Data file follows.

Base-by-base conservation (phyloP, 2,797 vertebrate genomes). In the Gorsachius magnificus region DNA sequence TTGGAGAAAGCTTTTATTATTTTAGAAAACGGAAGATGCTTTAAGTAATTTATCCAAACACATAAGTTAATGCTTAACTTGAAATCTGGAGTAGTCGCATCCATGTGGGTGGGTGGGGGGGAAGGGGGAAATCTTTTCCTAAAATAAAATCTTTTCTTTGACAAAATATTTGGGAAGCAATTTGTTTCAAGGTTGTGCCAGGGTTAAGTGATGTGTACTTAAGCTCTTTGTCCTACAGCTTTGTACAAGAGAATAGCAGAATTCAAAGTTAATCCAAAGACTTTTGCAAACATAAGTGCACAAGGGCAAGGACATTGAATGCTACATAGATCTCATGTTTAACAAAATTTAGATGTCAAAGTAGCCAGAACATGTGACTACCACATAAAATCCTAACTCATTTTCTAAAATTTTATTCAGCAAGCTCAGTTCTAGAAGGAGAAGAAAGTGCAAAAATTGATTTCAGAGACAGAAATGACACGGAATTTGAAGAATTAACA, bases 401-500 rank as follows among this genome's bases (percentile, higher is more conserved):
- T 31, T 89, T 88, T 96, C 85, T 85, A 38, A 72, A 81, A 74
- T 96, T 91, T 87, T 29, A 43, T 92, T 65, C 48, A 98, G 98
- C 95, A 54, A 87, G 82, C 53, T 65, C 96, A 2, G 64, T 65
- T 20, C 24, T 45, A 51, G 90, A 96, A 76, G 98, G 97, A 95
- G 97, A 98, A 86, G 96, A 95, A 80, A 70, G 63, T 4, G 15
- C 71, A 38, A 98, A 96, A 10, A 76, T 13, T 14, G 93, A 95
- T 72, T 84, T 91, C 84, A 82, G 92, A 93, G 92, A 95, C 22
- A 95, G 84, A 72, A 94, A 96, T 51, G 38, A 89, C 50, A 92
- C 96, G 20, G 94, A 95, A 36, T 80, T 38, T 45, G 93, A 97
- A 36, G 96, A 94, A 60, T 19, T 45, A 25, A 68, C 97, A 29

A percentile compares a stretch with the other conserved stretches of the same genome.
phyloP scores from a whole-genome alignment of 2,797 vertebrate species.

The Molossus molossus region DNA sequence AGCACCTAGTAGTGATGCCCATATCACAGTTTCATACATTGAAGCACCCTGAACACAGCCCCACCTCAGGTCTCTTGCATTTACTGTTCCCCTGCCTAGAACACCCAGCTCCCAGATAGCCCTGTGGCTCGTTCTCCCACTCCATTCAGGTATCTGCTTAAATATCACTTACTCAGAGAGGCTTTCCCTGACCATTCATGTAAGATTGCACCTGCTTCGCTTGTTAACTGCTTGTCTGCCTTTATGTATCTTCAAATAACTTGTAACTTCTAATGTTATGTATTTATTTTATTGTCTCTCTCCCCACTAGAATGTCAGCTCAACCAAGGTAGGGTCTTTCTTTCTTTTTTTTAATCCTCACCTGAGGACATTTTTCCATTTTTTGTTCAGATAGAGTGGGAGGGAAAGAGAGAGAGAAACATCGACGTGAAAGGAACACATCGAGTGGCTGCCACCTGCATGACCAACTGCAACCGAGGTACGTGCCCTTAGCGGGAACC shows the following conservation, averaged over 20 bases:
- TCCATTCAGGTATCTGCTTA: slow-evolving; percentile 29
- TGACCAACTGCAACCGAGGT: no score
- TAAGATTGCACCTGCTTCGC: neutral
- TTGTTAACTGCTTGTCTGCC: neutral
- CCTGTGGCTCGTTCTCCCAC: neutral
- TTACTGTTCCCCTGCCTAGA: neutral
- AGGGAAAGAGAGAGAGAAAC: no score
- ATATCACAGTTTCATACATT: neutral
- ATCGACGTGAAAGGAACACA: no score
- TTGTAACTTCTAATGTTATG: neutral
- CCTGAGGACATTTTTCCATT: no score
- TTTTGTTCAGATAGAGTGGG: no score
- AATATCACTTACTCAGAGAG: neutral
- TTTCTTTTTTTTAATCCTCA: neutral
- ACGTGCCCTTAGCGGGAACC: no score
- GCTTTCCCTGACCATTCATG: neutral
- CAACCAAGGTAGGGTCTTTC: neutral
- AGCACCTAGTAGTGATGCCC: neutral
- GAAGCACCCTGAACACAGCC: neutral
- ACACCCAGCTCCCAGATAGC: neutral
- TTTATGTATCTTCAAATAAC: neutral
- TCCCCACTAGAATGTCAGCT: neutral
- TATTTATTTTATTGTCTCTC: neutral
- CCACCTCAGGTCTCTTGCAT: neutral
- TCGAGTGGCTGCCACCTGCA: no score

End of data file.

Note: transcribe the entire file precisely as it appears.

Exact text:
Base-by-base conservation (phyloP, 2,797 vertebrate genomes). In the Gorsachius magnificus region DNA sequence TTGGAGAAAGCTTTTATTATTTTAGAAAACGGAAGATGCTTTAAGTAATTTATCCAAACACATAAGTTAATGCTTAACTTGAAATCTGGAGTAGTCGCATCCATGTGGGTGGGTGGGGGGGAAGGGGGAAATCTTTTCCTAAAATAAAATCTTTTCTTTGACAAAATATTTGGGAAGCAATTTGTTTCAAGGTTGTGCCAGGGTTAAGTGATGTGTACTTAAGCTCTTTGTCCTACAGCTTTGTACAAGAGAATAGCAGAATTCAAAGTTAATCCAAAGACTTTTGCAAACATAAGTGCACAAGGGCAAGGACATTGAATGCTACATAGATCTCATGTTTAACAAAATTTAGATGTCAAAGTAGCCAGAACATGTGACTACCACATAAAATCCTAACTCATTTTCTAAAATTTTATTCAGCAAGCTCAGTTCTAGAAGGAGAAGAAAGTGCAAAAATTGATTTCAGAGACAGAAATGACACGGAATTTGAAGAATTAACA, bases 401-500 rank as follows among this genome's bases (percentile, higher is more conserved):
- T 31, T 89, T 88, T 96, C 85, T 85, A 38, A 72, A 81, A 74
- T 96, T 91, T 87, T 29, A 43, T 92, T 65, C 48, A 98, G 98
- C 95, A 54, A 87, G 82, C 53, T 65, C 96, A 2, G 64, T 65
- T 20, C 24, T 45, A 51, G 90, A 96, A 76, G 98, G 97, A 95
- G 97, A 98, A 86, G 96, A 95, A 80, A 70, G 63, T 4, G 15
- C 71, A 38, A 98, A 96, A 10, A 76, T 13, T 14, G 93, A 95
- T 72, T 84, T 91, C 84, A 82, G 92, A 93, G 92, A 95, C 22
- A 95, G 84, A 72, A 94, A 96, T 51, G 38, A 89, C 50, A 92
- C 96, G 20, G 94, A 95, A 36, T 80, T 38, T 45, G 93, A 97
- A 36, G 96, A 94, A 60, T 19, T 45, A 25, A 68, C 97, A 29

A percentile compares a stretch with the other conserved stretches of the same genome.
phyloP scores from a whole-genome alignment of 2,797 vertebrate species.

The Molossus molossus region DNA sequence AGCACCTAGTAGTGATGCCCATATCACAGTTTCATACATTGAAGCACCCTGAACACAGCCCCACCTCAGGTCTCTTGCATTTACTGTTCCCCTGCCTAGAACACCCAGCTCCCAGATAGCCCTGTGGCTCGTTCTCCCACTCCATTCAGGTATCTGCTTAAATATCACTTACTCAGAGAGGCTTTCCCTGACCATTCATGTAAGATTGCACCTGCTTCGCTTGTTAACTGCTTGTCTGCCTTTATGTATCTTCAAATAACTTGTAACTTCTAATGTTATGTATTTATTTTATTGTCTCTCTCCCCACTAGAATGTCAGCTCAACCAAGGTAGGGTCTTTCTTTCTTTTTTTTAATCCTCACCTGAGGACATTTTTCCATTTTTTGTTCAGATAGAGTGGGAGGGAAAGAGAGAGAGAAACATCGACGTGAAAGGAACACATCGAGTGGCTGCCACCTGCATGACCAACTGCAACCGAGGTACGTGCCCTTAGCGGGAACC shows the following conservation, averaged over 20 bases:
- TCCATTCAGGTATCTGCTTA: slow-evolving; percentile 29
- TGACCAACTGCAACCGAGGT: no score
- TAAGATTGCACCTGCTTCGC: neutral
- TTGTTAACTGCTTGTCTGCC: neutral
- CCTGTGGCTCGTTCTCCCAC: neutral
- TTACTGTTCCCCTGCCTAGA: neutral
- AGGGAAAGAGAGAGAGAAAC: no score
- ATATCACAGTTTCATACATT: neutral
- ATCGACGTGAAAGGAACACA: no score
- TTGTAACTTCTAATGTTATG: neutral
- CCTGAGGACATTTTTCCATT: no score
- TTTTGTTCAGATAGAGTGGG: no score
- AATATCACTTACTCAGAGAG: neutral
- TTTCTTTTTTTTAATCCTCA: neutral
- ACGTGCCCTTAGCGGGAACC: no score
- GCTTTCCCTGACCATTCATG: neutral
- CAACCAAGGTAGGGTCTTTC: neutral
- AGCACCTAGTAGTGATGCCC: neutral
- GAAGCACCCTGAACACAGCC: neutral
- ACACCCAGCTCCCAGATAGC: neutral
- TTTATGTATCTTCAAATAAC: neutral
- TCCCCACTAGAATGTCAGCT: neutral
- TATTTATTTTATTGTCTCTC: neutral
- CCACCTCAGGTCTCTTGCAT: neutral
- TCGAGTGGCTGCCACCTGCA: no score